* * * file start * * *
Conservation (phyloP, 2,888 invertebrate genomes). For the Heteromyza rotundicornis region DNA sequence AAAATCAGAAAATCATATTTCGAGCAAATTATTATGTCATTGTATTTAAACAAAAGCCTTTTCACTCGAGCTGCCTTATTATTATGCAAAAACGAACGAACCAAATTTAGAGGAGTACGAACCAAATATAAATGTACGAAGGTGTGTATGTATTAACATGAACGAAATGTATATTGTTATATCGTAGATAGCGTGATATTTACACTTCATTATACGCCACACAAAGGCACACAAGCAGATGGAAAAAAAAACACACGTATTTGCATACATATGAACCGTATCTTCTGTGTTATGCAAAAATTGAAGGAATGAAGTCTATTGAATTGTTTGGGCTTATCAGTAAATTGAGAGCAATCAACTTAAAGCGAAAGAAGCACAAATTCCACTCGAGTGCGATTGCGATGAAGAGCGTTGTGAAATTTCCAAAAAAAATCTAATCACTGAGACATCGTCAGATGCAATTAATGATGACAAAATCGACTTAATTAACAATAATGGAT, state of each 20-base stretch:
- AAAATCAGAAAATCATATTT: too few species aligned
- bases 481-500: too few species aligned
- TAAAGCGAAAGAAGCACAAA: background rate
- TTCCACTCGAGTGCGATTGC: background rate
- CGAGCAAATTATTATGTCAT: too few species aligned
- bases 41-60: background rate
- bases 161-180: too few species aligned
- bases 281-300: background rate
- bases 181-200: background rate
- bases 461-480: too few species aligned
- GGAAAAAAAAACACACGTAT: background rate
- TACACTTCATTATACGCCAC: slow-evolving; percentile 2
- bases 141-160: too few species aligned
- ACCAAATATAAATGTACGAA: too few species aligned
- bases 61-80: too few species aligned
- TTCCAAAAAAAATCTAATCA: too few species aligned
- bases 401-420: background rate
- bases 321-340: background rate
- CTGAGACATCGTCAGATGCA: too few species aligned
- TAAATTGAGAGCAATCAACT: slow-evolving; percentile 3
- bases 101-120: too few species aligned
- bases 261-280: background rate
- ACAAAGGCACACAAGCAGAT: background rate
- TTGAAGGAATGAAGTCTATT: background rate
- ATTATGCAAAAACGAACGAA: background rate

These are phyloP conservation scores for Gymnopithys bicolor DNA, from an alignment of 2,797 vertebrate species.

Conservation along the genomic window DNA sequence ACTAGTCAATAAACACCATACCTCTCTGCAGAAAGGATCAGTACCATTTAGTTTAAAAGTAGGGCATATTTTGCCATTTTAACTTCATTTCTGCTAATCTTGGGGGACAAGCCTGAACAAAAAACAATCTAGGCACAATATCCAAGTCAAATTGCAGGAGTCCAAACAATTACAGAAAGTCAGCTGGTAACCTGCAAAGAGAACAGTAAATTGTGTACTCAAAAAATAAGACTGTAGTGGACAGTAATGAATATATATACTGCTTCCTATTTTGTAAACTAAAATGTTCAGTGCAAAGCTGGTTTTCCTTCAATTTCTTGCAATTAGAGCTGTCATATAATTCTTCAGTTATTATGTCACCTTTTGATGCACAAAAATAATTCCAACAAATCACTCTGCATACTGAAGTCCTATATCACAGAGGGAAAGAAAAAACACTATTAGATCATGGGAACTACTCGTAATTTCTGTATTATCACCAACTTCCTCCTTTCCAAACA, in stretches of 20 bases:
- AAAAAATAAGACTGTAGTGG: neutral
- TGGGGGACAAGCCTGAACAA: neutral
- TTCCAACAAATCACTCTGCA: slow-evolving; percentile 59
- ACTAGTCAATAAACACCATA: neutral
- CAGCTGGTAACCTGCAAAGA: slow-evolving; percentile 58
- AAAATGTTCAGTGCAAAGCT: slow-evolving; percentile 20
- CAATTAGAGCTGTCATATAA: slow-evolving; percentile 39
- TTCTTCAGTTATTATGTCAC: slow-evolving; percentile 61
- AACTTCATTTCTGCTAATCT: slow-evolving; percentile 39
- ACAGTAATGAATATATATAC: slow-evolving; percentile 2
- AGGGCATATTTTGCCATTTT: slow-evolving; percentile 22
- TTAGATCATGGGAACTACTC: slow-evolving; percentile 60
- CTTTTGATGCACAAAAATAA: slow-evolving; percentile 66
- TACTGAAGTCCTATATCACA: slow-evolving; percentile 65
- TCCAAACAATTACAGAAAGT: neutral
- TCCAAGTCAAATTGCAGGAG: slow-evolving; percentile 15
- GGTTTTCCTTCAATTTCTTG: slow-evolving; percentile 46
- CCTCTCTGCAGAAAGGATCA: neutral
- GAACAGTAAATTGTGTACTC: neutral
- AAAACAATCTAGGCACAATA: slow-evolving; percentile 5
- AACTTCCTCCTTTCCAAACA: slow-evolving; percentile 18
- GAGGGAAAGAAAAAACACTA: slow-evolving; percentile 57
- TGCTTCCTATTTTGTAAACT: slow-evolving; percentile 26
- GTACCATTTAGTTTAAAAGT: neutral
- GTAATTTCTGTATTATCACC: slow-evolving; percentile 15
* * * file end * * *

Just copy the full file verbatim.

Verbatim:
Conservation (phyloP, 2,888 invertebrate genomes). For the Heteromyza rotundicornis region DNA sequence AAAATCAGAAAATCATATTTCGAGCAAATTATTATGTCATTGTATTTAAACAAAAGCCTTTTCACTCGAGCTGCCTTATTATTATGCAAAAACGAACGAACCAAATTTAGAGGAGTACGAACCAAATATAAATGTACGAAGGTGTGTATGTATTAACATGAACGAAATGTATATTGTTATATCGTAGATAGCGTGATATTTACACTTCATTATACGCCACACAAAGGCACACAAGCAGATGGAAAAAAAAACACACGTATTTGCATACATATGAACCGTATCTTCTGTGTTATGCAAAAATTGAAGGAATGAAGTCTATTGAATTGTTTGGGCTTATCAGTAAATTGAGAGCAATCAACTTAAAGCGAAAGAAGCACAAATTCCACTCGAGTGCGATTGCGATGAAGAGCGTTGTGAAATTTCCAAAAAAAATCTAATCACTGAGACATCGTCAGATGCAATTAATGATGACAAAATCGACTTAATTAACAATAATGGAT, state of each 20-base stretch:
- AAAATCAGAAAATCATATTT: too few species aligned
- bases 481-500: too few species aligned
- TAAAGCGAAAGAAGCACAAA: background rate
- TTCCACTCGAGTGCGATTGC: background rate
- CGAGCAAATTATTATGTCAT: too few species aligned
- bases 41-60: background rate
- bases 161-180: too few species aligned
- bases 281-300: background rate
- bases 181-200: background rate
- bases 461-480: too few species aligned
- GGAAAAAAAAACACACGTAT: background rate
- TACACTTCATTATACGCCAC: slow-evolving; percentile 2
- bases 141-160: too few species aligned
- ACCAAATATAAATGTACGAA: too few species aligned
- bases 61-80: too few species aligned
- TTCCAAAAAAAATCTAATCA: too few species aligned
- bases 401-420: background rate
- bases 321-340: background rate
- CTGAGACATCGTCAGATGCA: too few species aligned
- TAAATTGAGAGCAATCAACT: slow-evolving; percentile 3
- bases 101-120: too few species aligned
- bases 261-280: background rate
- ACAAAGGCACACAAGCAGAT: background rate
- TTGAAGGAATGAAGTCTATT: background rate
- ATTATGCAAAAACGAACGAA: background rate

These are phyloP conservation scores for Gymnopithys bicolor DNA, from an alignment of 2,797 vertebrate species.

Conservation along the genomic window DNA sequence ACTAGTCAATAAACACCATACCTCTCTGCAGAAAGGATCAGTACCATTTAGTTTAAAAGTAGGGCATATTTTGCCATTTTAACTTCATTTCTGCTAATCTTGGGGGACAAGCCTGAACAAAAAACAATCTAGGCACAATATCCAAGTCAAATTGCAGGAGTCCAAACAATTACAGAAAGTCAGCTGGTAACCTGCAAAGAGAACAGTAAATTGTGTACTCAAAAAATAAGACTGTAGTGGACAGTAATGAATATATATACTGCTTCCTATTTTGTAAACTAAAATGTTCAGTGCAAAGCTGGTTTTCCTTCAATTTCTTGCAATTAGAGCTGTCATATAATTCTTCAGTTATTATGTCACCTTTTGATGCACAAAAATAATTCCAACAAATCACTCTGCATACTGAAGTCCTATATCACAGAGGGAAAGAAAAAACACTATTAGATCATGGGAACTACTCGTAATTTCTGTATTATCACCAACTTCCTCCTTTCCAAACA, in stretches of 20 bases:
- AAAAAATAAGACTGTAGTGG: neutral
- TGGGGGACAAGCCTGAACAA: neutral
- TTCCAACAAATCACTCTGCA: slow-evolving; percentile 59
- ACTAGTCAATAAACACCATA: neutral
- CAGCTGGTAACCTGCAAAGA: slow-evolving; percentile 58
- AAAATGTTCAGTGCAAAGCT: slow-evolving; percentile 20
- CAATTAGAGCTGTCATATAA: slow-evolving; percentile 39
- TTCTTCAGTTATTATGTCAC: slow-evolving; percentile 61
- AACTTCATTTCTGCTAATCT: slow-evolving; percentile 39
- ACAGTAATGAATATATATAC: slow-evolving; percentile 2
- AGGGCATATTTTGCCATTTT: slow-evolving; percentile 22
- TTAGATCATGGGAACTACTC: slow-evolving; percentile 60
- CTTTTGATGCACAAAAATAA: slow-evolving; percentile 66
- TACTGAAGTCCTATATCACA: slow-evolving; percentile 65
- TCCAAACAATTACAGAAAGT: neutral
- TCCAAGTCAAATTGCAGGAG: slow-evolving; percentile 15
- GGTTTTCCTTCAATTTCTTG: slow-evolving; percentile 46
- CCTCTCTGCAGAAAGGATCA: neutral
- GAACAGTAAATTGTGTACTC: neutral
- AAAACAATCTAGGCACAATA: slow-evolving; percentile 5
- AACTTCCTCCTTTCCAAACA: slow-evolving; percentile 18
- GAGGGAAAGAAAAAACACTA: slow-evolving; percentile 57
- TGCTTCCTATTTTGTAAACT: slow-evolving; percentile 26
- GTACCATTTAGTTTAAAAGT: neutral
- GTAATTTCTGTATTATCACC: slow-evolving; percentile 15